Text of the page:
When a user agent is to strip and collapse whitespace in a string, it must replace any sequence of one or more consecutive space characters in that string with a single U+0020 SPACE character, and then strip leading and trailing whitespace from that string.

When a user agent has to strictly split a string on a particular delimiter character delimiter, it must use the following algorithm:

  1. Let input be the string being parsed.

  2. Let position be a pointer into input, initially pointing at the start of the string.

  3. Let tokens be an ordered list of tokens, initially empty.

  4. While position is not past the end of input:

    1. Collect a sequence of characters that are not the delimiter character.

    2. Append the string collected in the previous step to tokens.

    3. Advance position to the next character in input.

  5. Return tokens.

For the special cases of splitting a string on spaces and on commas, this algorithm does not apply (those algorithms also perform whitespace trimming).

2.4.2. Boolean attributes

A number of attributes are boolean attributes. The presence of a boolean attribute on an element represents the true value, and the absence of the attribute represents the false value.

If the attribute is present, its value must either be the empty string or a value that is an ASCII case-insensitive match for the attribute’s canonical name, with no leading or trailing whitespace.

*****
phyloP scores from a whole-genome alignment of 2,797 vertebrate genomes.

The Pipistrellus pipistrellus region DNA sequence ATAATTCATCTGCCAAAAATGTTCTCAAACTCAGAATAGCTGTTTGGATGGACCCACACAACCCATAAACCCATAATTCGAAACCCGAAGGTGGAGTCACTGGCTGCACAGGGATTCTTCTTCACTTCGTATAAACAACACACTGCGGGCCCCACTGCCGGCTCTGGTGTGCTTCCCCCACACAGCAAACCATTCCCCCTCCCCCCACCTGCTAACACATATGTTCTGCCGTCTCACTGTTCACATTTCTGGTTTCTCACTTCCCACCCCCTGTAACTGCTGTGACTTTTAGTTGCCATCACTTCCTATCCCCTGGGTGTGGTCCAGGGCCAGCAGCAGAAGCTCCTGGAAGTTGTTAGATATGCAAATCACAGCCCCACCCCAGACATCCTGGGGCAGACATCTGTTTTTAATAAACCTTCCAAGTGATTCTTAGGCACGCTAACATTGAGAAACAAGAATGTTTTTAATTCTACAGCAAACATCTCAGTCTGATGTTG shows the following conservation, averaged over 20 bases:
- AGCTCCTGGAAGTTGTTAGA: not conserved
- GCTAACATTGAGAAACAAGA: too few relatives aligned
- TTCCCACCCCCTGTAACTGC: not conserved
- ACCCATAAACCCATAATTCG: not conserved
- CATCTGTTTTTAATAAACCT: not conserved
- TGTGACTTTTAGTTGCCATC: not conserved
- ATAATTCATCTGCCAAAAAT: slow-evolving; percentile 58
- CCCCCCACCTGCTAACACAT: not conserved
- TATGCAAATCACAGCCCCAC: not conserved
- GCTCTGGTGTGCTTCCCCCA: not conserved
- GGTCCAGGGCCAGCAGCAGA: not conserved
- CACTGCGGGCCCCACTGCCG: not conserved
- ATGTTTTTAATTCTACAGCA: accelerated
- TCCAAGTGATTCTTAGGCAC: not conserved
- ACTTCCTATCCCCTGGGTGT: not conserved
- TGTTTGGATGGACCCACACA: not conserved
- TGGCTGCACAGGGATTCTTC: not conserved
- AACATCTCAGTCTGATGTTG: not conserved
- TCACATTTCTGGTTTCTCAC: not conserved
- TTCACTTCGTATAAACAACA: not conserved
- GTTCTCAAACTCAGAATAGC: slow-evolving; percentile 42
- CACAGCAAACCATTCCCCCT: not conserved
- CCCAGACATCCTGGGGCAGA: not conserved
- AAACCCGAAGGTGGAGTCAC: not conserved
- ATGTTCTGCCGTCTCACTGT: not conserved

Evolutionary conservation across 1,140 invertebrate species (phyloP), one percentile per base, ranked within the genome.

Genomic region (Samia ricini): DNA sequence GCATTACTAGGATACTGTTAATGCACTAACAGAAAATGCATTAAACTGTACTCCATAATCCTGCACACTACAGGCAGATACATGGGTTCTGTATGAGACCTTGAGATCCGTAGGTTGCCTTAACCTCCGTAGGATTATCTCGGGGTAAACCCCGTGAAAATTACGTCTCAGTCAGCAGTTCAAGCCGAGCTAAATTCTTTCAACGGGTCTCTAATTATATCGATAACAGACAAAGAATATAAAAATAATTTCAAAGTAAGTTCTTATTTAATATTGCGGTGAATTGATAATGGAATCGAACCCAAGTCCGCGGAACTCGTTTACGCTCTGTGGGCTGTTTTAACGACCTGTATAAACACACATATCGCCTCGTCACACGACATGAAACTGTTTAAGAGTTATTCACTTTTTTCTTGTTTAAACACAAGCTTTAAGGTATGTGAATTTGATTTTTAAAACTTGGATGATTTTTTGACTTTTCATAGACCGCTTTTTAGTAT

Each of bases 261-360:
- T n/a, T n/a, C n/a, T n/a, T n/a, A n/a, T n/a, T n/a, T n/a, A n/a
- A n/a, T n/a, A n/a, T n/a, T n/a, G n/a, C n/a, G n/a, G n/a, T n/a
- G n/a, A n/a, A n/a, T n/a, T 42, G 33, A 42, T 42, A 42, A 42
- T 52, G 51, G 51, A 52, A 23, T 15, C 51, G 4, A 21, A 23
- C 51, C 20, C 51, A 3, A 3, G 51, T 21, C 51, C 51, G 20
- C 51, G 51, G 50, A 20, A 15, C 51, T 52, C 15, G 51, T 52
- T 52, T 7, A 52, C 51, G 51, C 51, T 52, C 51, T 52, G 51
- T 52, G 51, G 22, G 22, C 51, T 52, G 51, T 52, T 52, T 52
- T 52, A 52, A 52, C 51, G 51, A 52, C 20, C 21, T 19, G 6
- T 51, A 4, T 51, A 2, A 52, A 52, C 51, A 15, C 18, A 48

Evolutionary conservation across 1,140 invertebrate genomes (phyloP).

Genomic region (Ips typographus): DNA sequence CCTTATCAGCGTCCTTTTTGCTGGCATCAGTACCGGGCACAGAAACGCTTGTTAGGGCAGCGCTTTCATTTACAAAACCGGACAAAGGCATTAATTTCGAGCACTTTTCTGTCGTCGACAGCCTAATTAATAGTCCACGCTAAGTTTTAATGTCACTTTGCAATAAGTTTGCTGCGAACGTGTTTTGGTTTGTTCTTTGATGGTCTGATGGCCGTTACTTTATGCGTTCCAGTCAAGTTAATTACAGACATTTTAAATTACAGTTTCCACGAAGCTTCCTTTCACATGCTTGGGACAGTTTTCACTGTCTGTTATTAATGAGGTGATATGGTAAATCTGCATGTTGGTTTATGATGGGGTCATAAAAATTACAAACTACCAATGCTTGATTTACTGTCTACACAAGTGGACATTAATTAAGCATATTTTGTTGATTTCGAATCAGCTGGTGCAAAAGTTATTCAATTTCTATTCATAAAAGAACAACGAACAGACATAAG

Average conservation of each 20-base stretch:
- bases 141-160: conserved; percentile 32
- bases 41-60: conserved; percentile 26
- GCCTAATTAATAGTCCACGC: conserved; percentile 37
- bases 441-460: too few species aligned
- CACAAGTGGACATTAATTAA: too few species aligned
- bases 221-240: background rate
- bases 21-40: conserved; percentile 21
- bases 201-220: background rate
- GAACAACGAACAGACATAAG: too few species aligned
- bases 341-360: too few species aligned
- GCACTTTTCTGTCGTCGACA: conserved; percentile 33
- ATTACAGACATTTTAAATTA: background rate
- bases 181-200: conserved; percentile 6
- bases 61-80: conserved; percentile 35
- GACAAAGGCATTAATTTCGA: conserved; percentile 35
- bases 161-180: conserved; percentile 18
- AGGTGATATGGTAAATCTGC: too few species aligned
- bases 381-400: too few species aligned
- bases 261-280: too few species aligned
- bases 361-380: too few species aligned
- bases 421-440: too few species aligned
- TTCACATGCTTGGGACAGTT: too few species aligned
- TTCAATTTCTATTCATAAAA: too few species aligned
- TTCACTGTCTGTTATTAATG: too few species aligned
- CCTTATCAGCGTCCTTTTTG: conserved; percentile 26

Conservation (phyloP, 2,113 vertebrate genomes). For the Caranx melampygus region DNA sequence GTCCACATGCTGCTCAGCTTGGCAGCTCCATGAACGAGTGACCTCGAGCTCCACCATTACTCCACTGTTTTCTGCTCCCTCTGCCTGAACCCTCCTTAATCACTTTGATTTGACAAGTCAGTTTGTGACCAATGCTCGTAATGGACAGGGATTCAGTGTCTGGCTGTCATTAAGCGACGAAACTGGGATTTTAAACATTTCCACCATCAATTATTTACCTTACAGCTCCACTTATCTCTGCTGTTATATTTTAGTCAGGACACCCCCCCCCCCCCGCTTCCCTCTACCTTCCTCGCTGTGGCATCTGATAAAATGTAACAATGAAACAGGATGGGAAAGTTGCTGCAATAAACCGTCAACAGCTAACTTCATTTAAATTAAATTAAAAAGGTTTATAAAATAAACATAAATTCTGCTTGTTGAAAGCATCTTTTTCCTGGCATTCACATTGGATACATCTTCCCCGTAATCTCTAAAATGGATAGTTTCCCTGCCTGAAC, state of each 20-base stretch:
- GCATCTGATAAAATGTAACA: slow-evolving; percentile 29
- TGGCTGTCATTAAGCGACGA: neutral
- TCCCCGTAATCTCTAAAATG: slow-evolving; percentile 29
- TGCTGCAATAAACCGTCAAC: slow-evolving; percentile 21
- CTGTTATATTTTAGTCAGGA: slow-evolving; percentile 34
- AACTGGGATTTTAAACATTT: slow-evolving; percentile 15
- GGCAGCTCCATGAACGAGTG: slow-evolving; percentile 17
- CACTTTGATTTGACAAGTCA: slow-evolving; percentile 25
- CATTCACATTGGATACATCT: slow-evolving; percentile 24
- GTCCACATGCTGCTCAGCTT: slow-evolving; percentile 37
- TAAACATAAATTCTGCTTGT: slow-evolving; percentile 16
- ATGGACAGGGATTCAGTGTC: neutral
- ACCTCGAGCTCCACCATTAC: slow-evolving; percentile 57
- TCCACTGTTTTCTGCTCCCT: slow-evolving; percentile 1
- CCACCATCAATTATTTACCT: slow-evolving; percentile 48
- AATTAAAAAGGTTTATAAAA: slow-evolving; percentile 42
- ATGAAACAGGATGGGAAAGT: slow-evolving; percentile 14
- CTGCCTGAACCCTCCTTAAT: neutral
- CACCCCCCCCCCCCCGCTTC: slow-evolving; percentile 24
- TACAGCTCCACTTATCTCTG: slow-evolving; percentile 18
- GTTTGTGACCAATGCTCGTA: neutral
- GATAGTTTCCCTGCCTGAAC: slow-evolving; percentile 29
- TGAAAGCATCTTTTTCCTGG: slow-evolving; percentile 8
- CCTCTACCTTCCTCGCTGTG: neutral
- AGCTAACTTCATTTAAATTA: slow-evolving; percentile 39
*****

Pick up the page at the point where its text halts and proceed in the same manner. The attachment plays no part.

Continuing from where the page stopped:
The values "true" and "false" are not allowed on boolean attributes. To represent a false value, the attribute has to be omitted altogether.

Here is an example of a checkbox that is checked and disabled. The checked and disabled attributes are the boolean attributes.
<label><input type=checkbox checked name=cheese disabled> Cheese</label>

This could be equivalently written as this:

<label><input type=checkbox checked=checked name=cheese disabled=disabled> Cheese</label>

You can also mix styles; the following is still equivalent:

<label><input type='checkbox' checked name=cheese disabled=""> Cheese</label>

2.4.3. Keywords and enumerated attributes

Some attributes are defined as taking one of a finite set of keywords. Such attributes are called enumerated attributes. The keywords are each defined to map to a particular state (several keywords might map to the same state, in which case some of the keywords are synonyms of each other; additionally, some of the keywords can be said to be non-conforming, and are only in the specification for historical reasons). In addition, two default states can be given. The first is the invalid value default, the second is the missing value default.